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You had every intention of going to the grocery store Sunday, and stopping by that great little produce stand on the way home from work yesterday. But you left work late because that meeting went long, and then you found out it was your week for carpool.
So now you’re home and dinner time is nigh, and well, and now what?
Don’t worry, you are still going to be able to get a great meal on the table—you’ll just need to get creative with what you already have in the fridge and pantry.
For these moments, it’s helpful to have a few dinner templates that can give you a springboard for figuring out how to make those odds and ends in the fridge and pantry add up to dinner.
And once dinner is made, give yourself a big old pat on the back for creativity and think of the money you’ve saved by not ordering take-out! Not to mention how much food waste you might prevent, just by using up random items that might otherwise have gotten tossed in the trash after lingering a few days longer.
Frugal, inventive, and environmentally sound—that’s not a bad platform for dinner.
One-Pot Chicken and Rice Soup
If there is one dish that you can make with any collection of ingredients, it’s soup.
Start by sautéing some member of the onion family (garlic, leeks, shallots, whatever you have) in some oil or butter, then add in some longer cooking ingredients, such as diced potatoes, sliced carrots or parsnips, and other root vegetables, and then some broth or, failing that, water.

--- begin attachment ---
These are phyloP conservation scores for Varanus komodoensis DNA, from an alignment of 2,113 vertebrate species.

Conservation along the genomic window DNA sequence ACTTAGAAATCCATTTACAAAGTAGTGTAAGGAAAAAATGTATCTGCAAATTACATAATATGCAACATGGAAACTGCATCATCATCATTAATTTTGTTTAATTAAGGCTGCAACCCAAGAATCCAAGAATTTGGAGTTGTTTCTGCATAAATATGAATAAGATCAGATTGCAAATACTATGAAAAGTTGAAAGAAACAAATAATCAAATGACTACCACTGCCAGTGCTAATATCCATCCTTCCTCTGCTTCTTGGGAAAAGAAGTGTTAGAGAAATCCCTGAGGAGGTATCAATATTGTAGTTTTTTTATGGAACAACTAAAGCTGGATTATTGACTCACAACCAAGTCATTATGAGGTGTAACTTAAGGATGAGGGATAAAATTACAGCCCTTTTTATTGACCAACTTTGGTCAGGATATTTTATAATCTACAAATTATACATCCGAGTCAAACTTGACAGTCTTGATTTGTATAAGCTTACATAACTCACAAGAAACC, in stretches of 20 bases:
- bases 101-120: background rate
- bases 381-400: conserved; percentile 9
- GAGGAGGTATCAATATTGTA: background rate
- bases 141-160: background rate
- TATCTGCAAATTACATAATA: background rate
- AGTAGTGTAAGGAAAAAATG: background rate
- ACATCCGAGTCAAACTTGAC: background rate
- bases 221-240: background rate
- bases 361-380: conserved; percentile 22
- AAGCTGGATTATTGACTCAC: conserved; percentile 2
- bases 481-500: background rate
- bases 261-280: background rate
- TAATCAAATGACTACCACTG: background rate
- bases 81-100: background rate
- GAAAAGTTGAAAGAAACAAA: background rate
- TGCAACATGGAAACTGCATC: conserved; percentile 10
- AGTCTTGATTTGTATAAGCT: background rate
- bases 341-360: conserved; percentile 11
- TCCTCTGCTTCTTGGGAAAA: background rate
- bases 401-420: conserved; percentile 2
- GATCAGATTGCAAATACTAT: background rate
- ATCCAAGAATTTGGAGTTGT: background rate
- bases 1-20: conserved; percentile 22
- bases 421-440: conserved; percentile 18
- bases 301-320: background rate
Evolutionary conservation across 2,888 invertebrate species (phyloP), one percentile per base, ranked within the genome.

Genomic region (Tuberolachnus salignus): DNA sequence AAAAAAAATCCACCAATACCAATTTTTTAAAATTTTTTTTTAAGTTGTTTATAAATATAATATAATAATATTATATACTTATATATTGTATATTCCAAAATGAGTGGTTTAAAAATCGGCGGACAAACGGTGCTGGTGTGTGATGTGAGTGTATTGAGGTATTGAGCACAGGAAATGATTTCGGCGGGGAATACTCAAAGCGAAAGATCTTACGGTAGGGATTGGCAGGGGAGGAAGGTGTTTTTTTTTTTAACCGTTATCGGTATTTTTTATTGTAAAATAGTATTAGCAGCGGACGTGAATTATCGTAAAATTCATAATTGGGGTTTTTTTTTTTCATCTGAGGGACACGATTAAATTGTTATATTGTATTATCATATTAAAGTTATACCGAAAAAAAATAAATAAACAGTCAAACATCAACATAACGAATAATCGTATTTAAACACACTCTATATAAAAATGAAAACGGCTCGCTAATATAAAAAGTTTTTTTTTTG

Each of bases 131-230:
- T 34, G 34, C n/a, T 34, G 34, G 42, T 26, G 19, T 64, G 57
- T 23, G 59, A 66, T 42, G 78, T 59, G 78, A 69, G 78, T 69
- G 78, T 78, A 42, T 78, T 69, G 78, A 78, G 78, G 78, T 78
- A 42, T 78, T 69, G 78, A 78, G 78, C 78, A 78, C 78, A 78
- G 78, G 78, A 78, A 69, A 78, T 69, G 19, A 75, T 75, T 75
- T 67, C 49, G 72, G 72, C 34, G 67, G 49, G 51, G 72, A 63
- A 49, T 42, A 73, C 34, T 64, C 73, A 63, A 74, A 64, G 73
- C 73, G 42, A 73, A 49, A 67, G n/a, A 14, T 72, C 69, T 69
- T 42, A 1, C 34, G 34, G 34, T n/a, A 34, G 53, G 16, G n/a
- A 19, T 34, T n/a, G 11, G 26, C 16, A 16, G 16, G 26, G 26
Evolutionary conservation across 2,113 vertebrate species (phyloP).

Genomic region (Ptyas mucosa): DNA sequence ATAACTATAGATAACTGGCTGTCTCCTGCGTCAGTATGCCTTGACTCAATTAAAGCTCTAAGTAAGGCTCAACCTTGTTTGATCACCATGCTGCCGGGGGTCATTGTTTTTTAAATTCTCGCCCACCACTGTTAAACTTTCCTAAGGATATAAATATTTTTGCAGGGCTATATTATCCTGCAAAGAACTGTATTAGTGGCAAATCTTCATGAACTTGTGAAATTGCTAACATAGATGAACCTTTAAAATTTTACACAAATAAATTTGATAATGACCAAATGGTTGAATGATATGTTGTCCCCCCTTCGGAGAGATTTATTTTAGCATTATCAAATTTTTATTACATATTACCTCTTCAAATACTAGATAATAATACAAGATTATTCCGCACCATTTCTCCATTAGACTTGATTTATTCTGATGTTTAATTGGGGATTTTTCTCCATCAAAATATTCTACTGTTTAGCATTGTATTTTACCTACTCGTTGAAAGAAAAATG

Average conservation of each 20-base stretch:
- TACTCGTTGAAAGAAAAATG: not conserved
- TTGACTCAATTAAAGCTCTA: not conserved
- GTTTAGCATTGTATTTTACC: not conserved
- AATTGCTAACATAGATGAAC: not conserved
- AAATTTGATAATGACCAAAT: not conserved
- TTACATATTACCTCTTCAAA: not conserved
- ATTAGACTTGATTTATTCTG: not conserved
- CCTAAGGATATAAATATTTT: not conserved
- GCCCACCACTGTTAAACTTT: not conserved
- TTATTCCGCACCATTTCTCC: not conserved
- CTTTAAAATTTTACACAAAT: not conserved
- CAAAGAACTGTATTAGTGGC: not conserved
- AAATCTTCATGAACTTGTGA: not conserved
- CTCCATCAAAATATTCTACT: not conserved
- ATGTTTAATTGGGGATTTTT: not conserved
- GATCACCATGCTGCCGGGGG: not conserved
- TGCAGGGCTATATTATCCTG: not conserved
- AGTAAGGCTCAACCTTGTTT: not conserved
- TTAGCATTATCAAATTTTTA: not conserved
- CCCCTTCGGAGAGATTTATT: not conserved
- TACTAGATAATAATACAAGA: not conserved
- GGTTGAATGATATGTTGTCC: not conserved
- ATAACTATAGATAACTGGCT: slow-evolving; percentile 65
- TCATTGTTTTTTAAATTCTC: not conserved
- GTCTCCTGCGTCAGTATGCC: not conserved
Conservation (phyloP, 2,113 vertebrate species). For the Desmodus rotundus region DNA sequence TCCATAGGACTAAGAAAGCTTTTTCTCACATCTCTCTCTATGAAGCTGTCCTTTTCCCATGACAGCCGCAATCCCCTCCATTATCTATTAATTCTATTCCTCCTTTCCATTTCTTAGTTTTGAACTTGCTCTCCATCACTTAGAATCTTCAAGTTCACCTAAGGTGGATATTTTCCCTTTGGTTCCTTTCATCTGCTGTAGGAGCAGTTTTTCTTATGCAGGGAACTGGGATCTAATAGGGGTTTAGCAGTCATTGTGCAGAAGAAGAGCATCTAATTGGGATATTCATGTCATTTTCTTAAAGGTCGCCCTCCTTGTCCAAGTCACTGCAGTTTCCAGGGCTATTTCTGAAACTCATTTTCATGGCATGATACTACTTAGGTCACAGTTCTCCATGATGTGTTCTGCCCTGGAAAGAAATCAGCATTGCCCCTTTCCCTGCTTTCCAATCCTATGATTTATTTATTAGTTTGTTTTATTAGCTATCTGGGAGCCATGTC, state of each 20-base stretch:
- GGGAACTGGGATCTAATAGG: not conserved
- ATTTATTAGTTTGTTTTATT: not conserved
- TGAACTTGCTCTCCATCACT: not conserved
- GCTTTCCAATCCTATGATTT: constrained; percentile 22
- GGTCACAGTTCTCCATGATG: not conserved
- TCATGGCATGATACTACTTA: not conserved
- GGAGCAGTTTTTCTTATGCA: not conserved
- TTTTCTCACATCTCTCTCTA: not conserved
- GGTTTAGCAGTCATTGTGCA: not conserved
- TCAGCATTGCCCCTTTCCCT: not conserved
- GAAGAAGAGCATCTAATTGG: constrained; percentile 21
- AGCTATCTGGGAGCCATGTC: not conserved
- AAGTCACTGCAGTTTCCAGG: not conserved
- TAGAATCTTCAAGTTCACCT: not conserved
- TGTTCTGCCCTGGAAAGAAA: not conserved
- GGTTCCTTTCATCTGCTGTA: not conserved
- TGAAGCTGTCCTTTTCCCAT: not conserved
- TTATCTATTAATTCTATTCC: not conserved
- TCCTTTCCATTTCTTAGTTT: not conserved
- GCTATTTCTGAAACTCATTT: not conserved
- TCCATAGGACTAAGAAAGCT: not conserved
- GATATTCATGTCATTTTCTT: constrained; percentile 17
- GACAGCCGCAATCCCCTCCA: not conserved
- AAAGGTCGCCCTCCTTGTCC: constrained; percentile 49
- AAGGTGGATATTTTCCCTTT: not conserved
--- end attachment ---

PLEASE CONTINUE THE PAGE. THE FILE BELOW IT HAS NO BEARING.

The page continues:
Longer cooking grains such as rice or barley can also get added here, as can raw diced chicken or other meat.
If you are going to add small pasta shapes, wait until the vegetables have started to soften before you do so (and note that uncooked grains and pasta may require you to add more broth as it will get absorbed in the cooking process). Dried lentils also take about the same amount of time to cook as some grains, usually about half an hour, so add those now.
Bring to a simmer, and cook until everything is fairly tender. Then you can add in any quick-cooking ingredients such as chopped greens, corn, little broccoli or cauliflower florets, peas, drained canned beans, diced summer squash, tomatoes, herbs, or grains.
Simmer some more until everything smells amazing and is cooked through, then season with salt and pepper and maybe a hit of hot sauce. You’re ready to serve up your soup!